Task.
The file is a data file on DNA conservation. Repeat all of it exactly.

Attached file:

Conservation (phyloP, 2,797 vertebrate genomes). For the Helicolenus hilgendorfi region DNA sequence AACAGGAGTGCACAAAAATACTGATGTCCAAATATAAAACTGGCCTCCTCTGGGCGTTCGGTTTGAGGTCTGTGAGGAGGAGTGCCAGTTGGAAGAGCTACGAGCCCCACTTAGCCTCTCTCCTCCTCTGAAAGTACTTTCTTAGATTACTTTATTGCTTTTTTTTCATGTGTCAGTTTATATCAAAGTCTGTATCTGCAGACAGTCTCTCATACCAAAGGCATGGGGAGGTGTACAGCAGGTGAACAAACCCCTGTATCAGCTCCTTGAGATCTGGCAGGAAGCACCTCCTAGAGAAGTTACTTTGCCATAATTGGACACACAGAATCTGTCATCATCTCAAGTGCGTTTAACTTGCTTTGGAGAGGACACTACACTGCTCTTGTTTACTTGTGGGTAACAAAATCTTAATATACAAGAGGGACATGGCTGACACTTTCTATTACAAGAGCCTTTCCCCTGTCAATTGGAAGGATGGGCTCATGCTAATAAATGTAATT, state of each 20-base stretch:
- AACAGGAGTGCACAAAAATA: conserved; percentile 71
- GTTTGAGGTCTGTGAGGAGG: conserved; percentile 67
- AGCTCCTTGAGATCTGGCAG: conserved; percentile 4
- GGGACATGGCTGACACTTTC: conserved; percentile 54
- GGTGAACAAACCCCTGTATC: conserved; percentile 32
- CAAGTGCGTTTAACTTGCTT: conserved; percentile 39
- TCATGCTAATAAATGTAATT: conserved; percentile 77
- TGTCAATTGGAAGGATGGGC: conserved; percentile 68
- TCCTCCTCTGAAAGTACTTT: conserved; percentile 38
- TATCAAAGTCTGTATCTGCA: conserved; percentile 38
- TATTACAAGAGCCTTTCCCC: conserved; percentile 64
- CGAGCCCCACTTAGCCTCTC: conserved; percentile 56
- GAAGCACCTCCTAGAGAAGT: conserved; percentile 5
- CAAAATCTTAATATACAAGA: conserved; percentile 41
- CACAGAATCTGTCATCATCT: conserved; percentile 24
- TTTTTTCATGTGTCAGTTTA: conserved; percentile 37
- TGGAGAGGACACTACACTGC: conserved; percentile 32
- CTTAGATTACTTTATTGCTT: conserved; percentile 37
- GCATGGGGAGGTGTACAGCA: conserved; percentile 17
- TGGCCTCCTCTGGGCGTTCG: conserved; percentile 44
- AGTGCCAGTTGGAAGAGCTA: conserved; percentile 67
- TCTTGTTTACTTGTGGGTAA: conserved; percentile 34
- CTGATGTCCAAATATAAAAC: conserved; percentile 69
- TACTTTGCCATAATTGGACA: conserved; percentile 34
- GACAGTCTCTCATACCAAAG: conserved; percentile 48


Conservation (phyloP, 2,797 vertebrate genomes). For the Helicolenus hilgendorfi region DNA sequence AACAGGAGTGCACAAAAATACTGATGTCCAAATATAAAACTGGCCTCCTCTGGGCGTTCGGTTTGAGGTCTGTGAGGAGGAGTGCCAGTTGGAAGAGCTACGAGCCCCACTTAGCCTCTCTCCTCCTCTGAAAGTACTTTCTTAGATTACTTTATTGCTTTTTTTTCATGTGTCAGTTTATATCAAAGTCTGTATCTGCAGACAGTCTCTCATACCAAAGGCATGGGGAGGTGTACAGCAGGTGAACAAACCCCTGTATCAGCTCCTTGAGATCTGGCAGGAAGCACCTCCTAGAGAAGTTACTTTGCCATAATTGGACACACAGAATCTGTCATCATCTCAAGTGCGTTTAACTTGCTTTGGAGAGGACACTACACTGCTCTTGTTTACTTGTGGGTAACAAAATCTTAATATACAAGAGGGACATGGCTGACACTTTCTATTACAAGAGCCTTTCCCCTGTCAATTGGAAGGATGGGCTCATGCTAATAAATGTAATT, state of each 20-base stretch:
- AACAGGAGTGCACAAAAATA: conserved; percentile 71
- GTTTGAGGTCTGTGAGGAGG: conserved; percentile 67
- AGCTCCTTGAGATCTGGCAG: conserved; percentile 4
- GGGACATGGCTGACACTTTC: conserved; percentile 54
- GGTGAACAAACCCCTGTATC: conserved; percentile 32
- CAAGTGCGTTTAACTTGCTT: conserved; percentile 39
- TCATGCTAATAAATGTAATT: conserved; percentile 77
- TGTCAATTGGAAGGATGGGC: conserved; percentile 68
- TCCTCCTCTGAAAGTACTTT: conserved; percentile 38
- TATCAAAGTCTGTATCTGCA: conserved; percentile 38
- TATTACAAGAGCCTTTCCCC: conserved; percentile 64
- CGAGCCCCACTTAGCCTCTC: conserved; percentile 56
- GAAGCACCTCCTAGAGAAGT: conserved; percentile 5
- CAAAATCTTAATATACAAGA: conserved; percentile 41
- CACAGAATCTGTCATCATCT: conserved; percentile 24
- TTTTTTCATGTGTCAGTTTA: conserved; percentile 37
- TGGAGAGGACACTACACTGC: conserved; percentile 32
- CTTAGATTACTTTATTGCTT: conserved; percentile 37
- GCATGGGGAGGTGTACAGCA: conserved; percentile 17
- TGGCCTCCTCTGGGCGTTCG: conserved; percentile 44
- AGTGCCAGTTGGAAGAGCTA: conserved; percentile 67
- TCTTGTTTACTTGTGGGTAA: conserved; percentile 34
- CTGATGTCCAAATATAAAAC: conserved; percentile 69
- TACTTTGCCATAATTGGACA: conserved; percentile 34
- GACAGTCTCTCATACCAAAG: conserved; percentile 48